Kanji Kanban Japanese Sign #155-Kushikatsu Skewered Food

 

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ソースの二度漬け

ご遠慮下さい

Use the rikaichan popup dictionary or your favorite reference tool with my transcription below the photo if you need help reading this Osaka kushikatsu shop’s sign.

串カツ is deep fried, skewered meat and vegetables,  and along with the quality of the kushikatsu, the dipping sauce(ソース or たれ) can have a big impact on a shop’s popularity.

Though there are some upscale 串カツ places, this is by and large a cheap, casual dining experience,  with customers often elbow to elbow at a counter, sometimes standing.  Some shops favor a communal sauce that everyone can dip into rather than serving individual portions, and for the sake of hygiene, it’s common to see written reminders on the counter or wall about not double dipping the same skewer once you’ve bitten into it.

This shop takes that multiple steps farther with an impossible to miss, cheeky admonition on its sign which dwarfs だるま,  the joint’s name, making it   look almost like an afterthought.  It seems to imply that the sauce is so good that you’ll be tempted to leave your manners at the door!  Sounds like a place I should check out next time I get to Osaka.

When our friend Haruka showed me this photo,  I got a kick out of it and remembered a sitcom episode about the American version of this food faux pas,  double dipping with chips at a party.  A minute later I found the related Seinfeld clip here and we all had a good laugh.  二度漬けをしないでね!No double dipping!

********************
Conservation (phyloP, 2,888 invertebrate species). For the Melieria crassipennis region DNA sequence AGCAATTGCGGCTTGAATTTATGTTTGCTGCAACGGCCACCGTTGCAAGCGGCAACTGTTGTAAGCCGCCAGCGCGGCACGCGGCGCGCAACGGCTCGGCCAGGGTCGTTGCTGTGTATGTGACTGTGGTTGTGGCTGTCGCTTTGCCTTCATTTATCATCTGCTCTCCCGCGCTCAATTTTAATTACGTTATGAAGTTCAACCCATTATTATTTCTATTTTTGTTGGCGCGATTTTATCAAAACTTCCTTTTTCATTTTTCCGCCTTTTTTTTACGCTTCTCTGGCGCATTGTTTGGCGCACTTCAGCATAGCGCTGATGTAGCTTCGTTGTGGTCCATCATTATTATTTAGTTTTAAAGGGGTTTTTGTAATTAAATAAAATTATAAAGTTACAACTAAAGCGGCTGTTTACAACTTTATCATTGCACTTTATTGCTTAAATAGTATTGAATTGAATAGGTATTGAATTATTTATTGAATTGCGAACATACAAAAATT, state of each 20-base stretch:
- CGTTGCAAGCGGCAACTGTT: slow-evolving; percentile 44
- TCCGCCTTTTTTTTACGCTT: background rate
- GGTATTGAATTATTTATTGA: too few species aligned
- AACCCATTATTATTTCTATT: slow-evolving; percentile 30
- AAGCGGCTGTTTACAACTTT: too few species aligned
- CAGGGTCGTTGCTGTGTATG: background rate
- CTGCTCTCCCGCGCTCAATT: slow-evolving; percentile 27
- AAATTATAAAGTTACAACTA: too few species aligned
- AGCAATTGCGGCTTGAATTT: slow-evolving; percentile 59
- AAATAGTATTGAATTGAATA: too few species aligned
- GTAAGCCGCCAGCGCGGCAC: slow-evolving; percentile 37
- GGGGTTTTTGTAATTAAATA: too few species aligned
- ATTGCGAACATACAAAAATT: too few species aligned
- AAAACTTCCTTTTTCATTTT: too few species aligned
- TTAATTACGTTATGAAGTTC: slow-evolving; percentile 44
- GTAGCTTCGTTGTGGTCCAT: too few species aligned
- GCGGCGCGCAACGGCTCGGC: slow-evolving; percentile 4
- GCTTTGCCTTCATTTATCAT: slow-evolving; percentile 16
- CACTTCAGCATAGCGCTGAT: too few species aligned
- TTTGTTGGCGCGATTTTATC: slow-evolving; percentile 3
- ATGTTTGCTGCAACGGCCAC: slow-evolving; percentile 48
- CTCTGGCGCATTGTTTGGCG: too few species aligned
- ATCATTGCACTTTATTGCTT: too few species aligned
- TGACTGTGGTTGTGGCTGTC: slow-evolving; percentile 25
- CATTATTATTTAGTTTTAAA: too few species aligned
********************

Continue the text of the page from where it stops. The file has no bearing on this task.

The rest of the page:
The character 串 in 串カツ happens to be one of my favorite kanji because it’s one of those rarities, up there with 山 and 川, that faithfully depicts what it represents. In this case, a skewer.  If only they were all so user friendly!  Do any other such kanji come to mind?  Please post a comment and share them!  I’m sure we all have some common favorites, the low hanging fruit on the kanji tree.

The kanji component of 漬け also appears in the often seen compound 漬物(つけもの),  pickled vegetables, taking on a different, but related meaning.

Thanks a bunch for the photo, Haruka, hope you can come to Kyoto again soon!

The numbers below refer to the kanji I’ve transcribed below the photo, and correspond to their order of appearance in both Heisig’s Remembering the Kanji and Kanji in Context.

To learn more about how this information can help you learn kanji, please read this.

Heisig(H2, H1194, H1545, H402, H1996 H50)

Kanji In Context(KIC2, KIC333, KIC1506, KIC110, KIC1377, KIC32)

Originally posted 2013-05-01 00:45:42.

Kana Kanban

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おにぎり 100YEN セール

If you’re studying hiragana and katakana, try reading this convenience store poster. Use the rikaichan popup dictionary or your favorite reference tool with my transcription below the photo if you need help.

Originally posted 2013-05-01 00:41:48.

Katakana Japanese Reading Practice #20: Yoga Studio’s Sign

Yoga studio's sign in katakana Japanese alphabet

ヨガスタジオ

If you’re studying hiragana and katakana, try reading this sign. Use the rikaichan popup dictionary or your favorite reference tool with my transcription below the photo if you need help.  That’s rain on their arms, not sweat.